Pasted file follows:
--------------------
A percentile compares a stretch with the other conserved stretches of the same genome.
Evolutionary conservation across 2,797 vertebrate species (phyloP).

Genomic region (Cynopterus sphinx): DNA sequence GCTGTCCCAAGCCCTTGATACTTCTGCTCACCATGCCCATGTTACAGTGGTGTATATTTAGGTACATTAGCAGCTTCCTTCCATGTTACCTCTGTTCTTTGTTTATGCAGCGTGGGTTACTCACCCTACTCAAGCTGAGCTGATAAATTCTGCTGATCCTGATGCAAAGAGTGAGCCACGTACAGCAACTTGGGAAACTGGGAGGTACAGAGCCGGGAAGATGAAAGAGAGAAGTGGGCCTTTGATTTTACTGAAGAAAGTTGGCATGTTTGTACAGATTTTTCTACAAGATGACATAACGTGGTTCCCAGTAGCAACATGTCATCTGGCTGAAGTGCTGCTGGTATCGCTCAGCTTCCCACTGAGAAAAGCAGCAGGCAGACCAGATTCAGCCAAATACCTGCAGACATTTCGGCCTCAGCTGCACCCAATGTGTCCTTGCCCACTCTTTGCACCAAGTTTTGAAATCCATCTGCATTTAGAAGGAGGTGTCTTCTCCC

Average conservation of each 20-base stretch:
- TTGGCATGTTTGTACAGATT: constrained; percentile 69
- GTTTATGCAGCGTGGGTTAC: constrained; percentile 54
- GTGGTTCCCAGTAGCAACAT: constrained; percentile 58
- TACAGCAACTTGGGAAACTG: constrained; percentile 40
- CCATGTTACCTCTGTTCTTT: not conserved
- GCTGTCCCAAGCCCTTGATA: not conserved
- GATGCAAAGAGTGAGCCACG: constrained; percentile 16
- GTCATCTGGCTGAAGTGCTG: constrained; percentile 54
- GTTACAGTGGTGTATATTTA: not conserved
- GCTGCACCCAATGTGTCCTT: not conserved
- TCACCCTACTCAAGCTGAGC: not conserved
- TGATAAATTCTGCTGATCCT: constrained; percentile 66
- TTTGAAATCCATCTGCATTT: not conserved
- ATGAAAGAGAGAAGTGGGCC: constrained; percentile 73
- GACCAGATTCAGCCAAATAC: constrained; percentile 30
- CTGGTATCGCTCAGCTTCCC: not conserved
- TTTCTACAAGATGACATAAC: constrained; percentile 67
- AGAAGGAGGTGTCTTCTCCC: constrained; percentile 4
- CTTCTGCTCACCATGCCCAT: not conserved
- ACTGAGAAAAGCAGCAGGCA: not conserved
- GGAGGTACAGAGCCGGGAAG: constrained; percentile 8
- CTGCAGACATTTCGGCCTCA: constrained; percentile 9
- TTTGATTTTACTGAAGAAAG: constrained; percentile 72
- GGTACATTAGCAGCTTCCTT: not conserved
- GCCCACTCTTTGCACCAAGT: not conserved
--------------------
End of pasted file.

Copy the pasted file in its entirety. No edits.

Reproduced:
A percentile compares a stretch with the other conserved stretches of the same genome.
Evolutionary conservation across 2,797 vertebrate species (phyloP).

Genomic region (Cynopterus sphinx): DNA sequence GCTGTCCCAAGCCCTTGATACTTCTGCTCACCATGCCCATGTTACAGTGGTGTATATTTAGGTACATTAGCAGCTTCCTTCCATGTTACCTCTGTTCTTTGTTTATGCAGCGTGGGTTACTCACCCTACTCAAGCTGAGCTGATAAATTCTGCTGATCCTGATGCAAAGAGTGAGCCACGTACAGCAACTTGGGAAACTGGGAGGTACAGAGCCGGGAAGATGAAAGAGAGAAGTGGGCCTTTGATTTTACTGAAGAAAGTTGGCATGTTTGTACAGATTTTTCTACAAGATGACATAACGTGGTTCCCAGTAGCAACATGTCATCTGGCTGAAGTGCTGCTGGTATCGCTCAGCTTCCCACTGAGAAAAGCAGCAGGCAGACCAGATTCAGCCAAATACCTGCAGACATTTCGGCCTCAGCTGCACCCAATGTGTCCTTGCCCACTCTTTGCACCAAGTTTTGAAATCCATCTGCATTTAGAAGGAGGTGTCTTCTCCC

Average conservation of each 20-base stretch:
- TTGGCATGTTTGTACAGATT: constrained; percentile 69
- GTTTATGCAGCGTGGGTTAC: constrained; percentile 54
- GTGGTTCCCAGTAGCAACAT: constrained; percentile 58
- TACAGCAACTTGGGAAACTG: constrained; percentile 40
- CCATGTTACCTCTGTTCTTT: not conserved
- GCTGTCCCAAGCCCTTGATA: not conserved
- GATGCAAAGAGTGAGCCACG: constrained; percentile 16
- GTCATCTGGCTGAAGTGCTG: constrained; percentile 54
- GTTACAGTGGTGTATATTTA: not conserved
- GCTGCACCCAATGTGTCCTT: not conserved
- TCACCCTACTCAAGCTGAGC: not conserved
- TGATAAATTCTGCTGATCCT: constrained; percentile 66
- TTTGAAATCCATCTGCATTT: not conserved
- ATGAAAGAGAGAAGTGGGCC: constrained; percentile 73
- GACCAGATTCAGCCAAATAC: constrained; percentile 30
- CTGGTATCGCTCAGCTTCCC: not conserved
- TTTCTACAAGATGACATAAC: constrained; percentile 67
- AGAAGGAGGTGTCTTCTCCC: constrained; percentile 4
- CTTCTGCTCACCATGCCCAT: not conserved
- ACTGAGAAAAGCAGCAGGCA: not conserved
- GGAGGTACAGAGCCGGGAAG: constrained; percentile 8
- CTGCAGACATTTCGGCCTCA: constrained; percentile 9
- TTTGATTTTACTGAAGAAAG: constrained; percentile 72
- GGTACATTAGCAGCTTCCTT: not conserved
- GCCCACTCTTTGCACCAAGT: not conserved